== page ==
Jersey knit is also known as a single knit. The best way to tell that it is a single knit is that it has a definite right side and wrong side. Jersey knits are usually a lightweight knit and are commonly used in many clothing and apparel choices. Tee shirts, maxi skirts, childrenswear are all common places to find knit. Jersey knit tends to curl on the seams and can be sewn with a serger, coverstitch or regular sewing machine. It is common to use a stretch stitch and a double needle when sewing jersey on a regular sewing machine.
Interlock knit is also known as a double knit, which means that it is a knit that looks the same on both sides. It is a heavier-weight knit and does not curl up at the ends as much as jersey. It is also commonly used in childrenswear, sportswear and many clothing choices. One thing to realize about your knits is the direction of the stretch before cutting a pattern. Most patterns will tell you which way the stretch needs to go on the pattern.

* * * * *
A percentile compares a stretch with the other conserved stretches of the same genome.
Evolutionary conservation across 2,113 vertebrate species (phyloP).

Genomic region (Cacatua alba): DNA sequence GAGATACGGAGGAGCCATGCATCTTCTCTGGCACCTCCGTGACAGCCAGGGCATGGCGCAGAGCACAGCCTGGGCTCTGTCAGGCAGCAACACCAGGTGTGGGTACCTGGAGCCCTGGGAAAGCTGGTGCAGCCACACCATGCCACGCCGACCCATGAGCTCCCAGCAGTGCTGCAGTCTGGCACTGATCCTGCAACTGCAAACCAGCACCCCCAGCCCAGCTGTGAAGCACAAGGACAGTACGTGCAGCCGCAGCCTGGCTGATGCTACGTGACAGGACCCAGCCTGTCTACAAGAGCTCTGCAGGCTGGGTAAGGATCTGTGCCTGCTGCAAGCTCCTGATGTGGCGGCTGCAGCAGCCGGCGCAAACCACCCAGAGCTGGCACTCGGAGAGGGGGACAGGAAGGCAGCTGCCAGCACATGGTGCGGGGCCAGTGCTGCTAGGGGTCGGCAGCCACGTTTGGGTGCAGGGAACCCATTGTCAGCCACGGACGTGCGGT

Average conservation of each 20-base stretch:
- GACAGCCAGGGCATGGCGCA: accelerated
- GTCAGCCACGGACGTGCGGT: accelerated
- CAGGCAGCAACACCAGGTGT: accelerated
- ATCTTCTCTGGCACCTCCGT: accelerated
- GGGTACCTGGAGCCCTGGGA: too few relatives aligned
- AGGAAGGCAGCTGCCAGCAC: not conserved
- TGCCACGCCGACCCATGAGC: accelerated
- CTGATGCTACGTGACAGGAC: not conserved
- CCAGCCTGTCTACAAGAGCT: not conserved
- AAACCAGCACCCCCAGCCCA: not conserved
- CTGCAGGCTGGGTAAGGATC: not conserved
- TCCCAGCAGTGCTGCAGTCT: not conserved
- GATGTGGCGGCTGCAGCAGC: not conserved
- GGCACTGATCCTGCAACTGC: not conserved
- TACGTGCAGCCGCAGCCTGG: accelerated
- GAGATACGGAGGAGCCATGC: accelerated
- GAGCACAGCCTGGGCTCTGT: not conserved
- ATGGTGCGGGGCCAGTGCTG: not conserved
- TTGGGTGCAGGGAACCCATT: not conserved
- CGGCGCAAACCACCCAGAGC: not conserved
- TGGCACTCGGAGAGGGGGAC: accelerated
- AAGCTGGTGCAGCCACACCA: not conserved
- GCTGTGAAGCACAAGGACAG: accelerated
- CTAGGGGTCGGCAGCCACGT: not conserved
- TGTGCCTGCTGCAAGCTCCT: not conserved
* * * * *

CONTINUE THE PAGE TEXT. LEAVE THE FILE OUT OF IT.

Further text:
Please realize that we have only scratched the surface on the topic of fabrics….we could go on all day about lame v. brocade, or charmeuse v. chiffon—which are all awesome fabrics…..but realize that you will learn more as you go. And a huge thanks to lowpricefabric.com for their use of images. You should go and check out all their apparel fabrics. There are a zillion!
Any fabric tips that I missed?